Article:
In the spelling mode of operation, the actuation of the "on/spelling" key switch followed by the actuation of the "go" key switch causes Control Unit 107 to randomly access Data ROM 119 through Random Number Address Generator 117. The number of an associated pictorial display and the correct spelling of the common object depicted therein are outputted to control unit 107 through data decoder 118. Control unit 107 causes display 105 to display the aforementioned number to the operator of the learning aid. The operator of the learning aid then enters a response via keyboard 100 and and the proposed response is written into RAM 113. Upon conclusion of the operator's response, as indicated by the actuation of the "enter" key switch, control unit 107 compares the contents of RAM 113 with the correct spelling received from data ROM 119 and outputs an appropriate response to the operator via display 105. Control unit 107 will pose a sequence of five spelling problems selected from data ROM 119. As previously mentioned, the initial selection of a problem from data ROM 119 is random and each subsequent selection in a given sequence is a result of incrementing the initial random address generated by random number address generator 117. At the conclusion of a sequence of spelling problems, control unit 107 causes display 105 to display an indication of the score obtained by the operator for the sequence.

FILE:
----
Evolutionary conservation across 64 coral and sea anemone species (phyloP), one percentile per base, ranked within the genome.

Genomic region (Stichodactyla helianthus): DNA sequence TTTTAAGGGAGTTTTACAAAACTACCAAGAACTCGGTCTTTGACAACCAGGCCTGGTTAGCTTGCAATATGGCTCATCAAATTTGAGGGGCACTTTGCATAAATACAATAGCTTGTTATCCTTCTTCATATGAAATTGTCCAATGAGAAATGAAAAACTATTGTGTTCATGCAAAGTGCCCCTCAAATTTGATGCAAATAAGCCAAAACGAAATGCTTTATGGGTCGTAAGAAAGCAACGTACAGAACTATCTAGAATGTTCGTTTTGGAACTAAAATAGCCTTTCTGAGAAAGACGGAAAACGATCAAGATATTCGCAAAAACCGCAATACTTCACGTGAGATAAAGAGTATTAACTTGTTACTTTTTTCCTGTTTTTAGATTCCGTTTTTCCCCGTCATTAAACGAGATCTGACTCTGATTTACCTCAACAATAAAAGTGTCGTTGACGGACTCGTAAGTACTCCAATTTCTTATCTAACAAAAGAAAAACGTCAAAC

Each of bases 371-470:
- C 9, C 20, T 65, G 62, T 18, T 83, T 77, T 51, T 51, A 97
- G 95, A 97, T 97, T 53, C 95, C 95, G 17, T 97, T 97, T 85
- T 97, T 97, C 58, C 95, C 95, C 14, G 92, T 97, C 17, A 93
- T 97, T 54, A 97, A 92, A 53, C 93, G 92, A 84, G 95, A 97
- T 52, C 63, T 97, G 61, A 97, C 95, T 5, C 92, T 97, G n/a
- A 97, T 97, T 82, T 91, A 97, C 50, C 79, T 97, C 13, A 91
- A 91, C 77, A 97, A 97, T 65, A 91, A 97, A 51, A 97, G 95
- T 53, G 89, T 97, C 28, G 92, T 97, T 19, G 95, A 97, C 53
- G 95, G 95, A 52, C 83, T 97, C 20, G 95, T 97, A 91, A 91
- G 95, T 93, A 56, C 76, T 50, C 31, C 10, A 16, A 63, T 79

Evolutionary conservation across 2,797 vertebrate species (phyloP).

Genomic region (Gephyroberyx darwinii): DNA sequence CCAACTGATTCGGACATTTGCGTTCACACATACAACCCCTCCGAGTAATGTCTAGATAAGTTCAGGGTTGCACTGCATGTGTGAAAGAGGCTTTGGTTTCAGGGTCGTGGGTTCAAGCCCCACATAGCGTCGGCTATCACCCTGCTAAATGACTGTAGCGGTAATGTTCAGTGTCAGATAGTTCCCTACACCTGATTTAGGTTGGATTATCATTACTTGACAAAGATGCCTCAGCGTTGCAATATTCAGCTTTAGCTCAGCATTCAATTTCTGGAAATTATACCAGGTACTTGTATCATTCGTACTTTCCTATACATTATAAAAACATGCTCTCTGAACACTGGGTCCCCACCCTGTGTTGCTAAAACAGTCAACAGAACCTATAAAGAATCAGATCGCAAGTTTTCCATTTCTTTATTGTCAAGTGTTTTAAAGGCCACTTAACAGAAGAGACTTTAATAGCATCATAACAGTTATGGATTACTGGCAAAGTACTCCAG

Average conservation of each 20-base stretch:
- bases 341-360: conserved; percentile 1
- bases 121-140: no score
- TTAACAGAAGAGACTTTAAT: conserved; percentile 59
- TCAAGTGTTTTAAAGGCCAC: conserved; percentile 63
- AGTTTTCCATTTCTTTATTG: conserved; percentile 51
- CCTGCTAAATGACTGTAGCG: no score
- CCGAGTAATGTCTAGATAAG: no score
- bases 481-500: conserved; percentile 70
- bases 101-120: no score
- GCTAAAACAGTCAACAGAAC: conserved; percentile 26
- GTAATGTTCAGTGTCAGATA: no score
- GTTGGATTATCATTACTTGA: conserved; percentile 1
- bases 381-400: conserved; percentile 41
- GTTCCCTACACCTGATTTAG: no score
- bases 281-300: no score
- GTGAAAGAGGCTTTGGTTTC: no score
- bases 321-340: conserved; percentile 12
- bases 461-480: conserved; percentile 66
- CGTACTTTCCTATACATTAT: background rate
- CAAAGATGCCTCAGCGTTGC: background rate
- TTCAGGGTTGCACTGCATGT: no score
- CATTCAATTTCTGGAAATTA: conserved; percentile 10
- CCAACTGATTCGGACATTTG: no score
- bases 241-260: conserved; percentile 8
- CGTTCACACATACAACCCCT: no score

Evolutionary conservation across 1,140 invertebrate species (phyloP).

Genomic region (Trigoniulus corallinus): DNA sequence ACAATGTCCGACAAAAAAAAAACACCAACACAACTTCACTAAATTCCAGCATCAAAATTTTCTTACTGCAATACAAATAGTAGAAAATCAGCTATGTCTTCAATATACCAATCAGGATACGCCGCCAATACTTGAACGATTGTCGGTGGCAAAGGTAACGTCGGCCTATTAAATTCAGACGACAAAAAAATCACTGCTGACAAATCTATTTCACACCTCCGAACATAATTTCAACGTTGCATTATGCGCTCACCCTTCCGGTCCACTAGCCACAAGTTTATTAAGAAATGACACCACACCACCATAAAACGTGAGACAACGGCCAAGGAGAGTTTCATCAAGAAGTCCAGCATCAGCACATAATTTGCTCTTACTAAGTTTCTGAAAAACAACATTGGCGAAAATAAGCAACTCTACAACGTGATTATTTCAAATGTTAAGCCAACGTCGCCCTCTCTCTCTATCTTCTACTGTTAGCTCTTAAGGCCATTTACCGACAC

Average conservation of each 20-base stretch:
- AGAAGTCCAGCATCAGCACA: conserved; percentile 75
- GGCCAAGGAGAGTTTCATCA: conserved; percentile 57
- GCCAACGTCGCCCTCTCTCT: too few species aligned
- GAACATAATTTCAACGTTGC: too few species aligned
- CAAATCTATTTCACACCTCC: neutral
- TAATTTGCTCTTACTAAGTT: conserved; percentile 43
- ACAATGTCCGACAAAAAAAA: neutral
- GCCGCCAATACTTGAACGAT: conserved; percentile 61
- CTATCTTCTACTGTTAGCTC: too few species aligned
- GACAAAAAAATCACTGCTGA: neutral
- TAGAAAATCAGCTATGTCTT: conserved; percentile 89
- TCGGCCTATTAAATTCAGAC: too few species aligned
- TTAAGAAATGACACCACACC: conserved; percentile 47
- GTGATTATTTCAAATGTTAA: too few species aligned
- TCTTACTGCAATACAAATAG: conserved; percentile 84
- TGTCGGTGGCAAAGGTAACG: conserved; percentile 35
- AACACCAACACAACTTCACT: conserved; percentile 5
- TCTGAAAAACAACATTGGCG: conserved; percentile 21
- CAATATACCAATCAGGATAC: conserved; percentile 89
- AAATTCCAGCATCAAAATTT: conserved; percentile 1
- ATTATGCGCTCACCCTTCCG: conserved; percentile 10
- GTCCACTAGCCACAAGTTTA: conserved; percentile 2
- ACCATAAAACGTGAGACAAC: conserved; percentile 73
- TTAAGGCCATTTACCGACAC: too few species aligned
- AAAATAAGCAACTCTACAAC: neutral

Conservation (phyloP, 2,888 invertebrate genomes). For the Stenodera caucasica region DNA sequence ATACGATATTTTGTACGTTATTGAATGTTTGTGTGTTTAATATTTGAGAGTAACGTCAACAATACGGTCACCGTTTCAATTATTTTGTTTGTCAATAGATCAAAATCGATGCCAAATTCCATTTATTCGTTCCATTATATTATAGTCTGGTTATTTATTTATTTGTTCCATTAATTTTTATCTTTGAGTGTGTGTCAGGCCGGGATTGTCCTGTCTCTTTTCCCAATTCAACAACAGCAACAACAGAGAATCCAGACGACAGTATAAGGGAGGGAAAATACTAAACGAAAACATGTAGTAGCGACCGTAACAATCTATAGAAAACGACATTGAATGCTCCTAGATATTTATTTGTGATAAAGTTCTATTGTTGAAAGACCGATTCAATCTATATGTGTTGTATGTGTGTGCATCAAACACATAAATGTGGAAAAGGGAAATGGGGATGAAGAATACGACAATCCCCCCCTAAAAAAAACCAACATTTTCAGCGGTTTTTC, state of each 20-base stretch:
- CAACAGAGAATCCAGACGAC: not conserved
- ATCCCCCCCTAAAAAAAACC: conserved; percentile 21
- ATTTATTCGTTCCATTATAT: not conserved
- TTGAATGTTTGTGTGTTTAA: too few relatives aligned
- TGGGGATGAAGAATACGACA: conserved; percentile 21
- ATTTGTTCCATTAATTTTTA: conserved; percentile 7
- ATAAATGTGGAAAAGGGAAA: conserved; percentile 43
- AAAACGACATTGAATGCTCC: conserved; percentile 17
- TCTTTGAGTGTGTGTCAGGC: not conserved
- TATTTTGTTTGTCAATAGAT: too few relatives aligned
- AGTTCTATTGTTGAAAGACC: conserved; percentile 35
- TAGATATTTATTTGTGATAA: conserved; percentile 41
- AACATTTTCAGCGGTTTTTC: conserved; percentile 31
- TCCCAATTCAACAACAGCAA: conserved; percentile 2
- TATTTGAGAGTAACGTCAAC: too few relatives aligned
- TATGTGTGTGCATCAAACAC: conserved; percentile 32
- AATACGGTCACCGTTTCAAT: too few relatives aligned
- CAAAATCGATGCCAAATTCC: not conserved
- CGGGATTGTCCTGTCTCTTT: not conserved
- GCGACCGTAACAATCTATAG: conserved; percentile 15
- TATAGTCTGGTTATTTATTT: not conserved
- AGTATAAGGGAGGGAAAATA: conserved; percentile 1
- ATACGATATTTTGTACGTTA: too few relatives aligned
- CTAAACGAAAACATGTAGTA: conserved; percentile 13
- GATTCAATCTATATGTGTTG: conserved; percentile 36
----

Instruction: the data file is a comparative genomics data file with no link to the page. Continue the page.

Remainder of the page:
In the starts with mode of operation, the learning aid operates similarly to the spelling mode of operation; however, the operator is only required to correctly enter the first letter of the common object portrayed in the associated pictorial display. All other operations are identical to the spelling mode.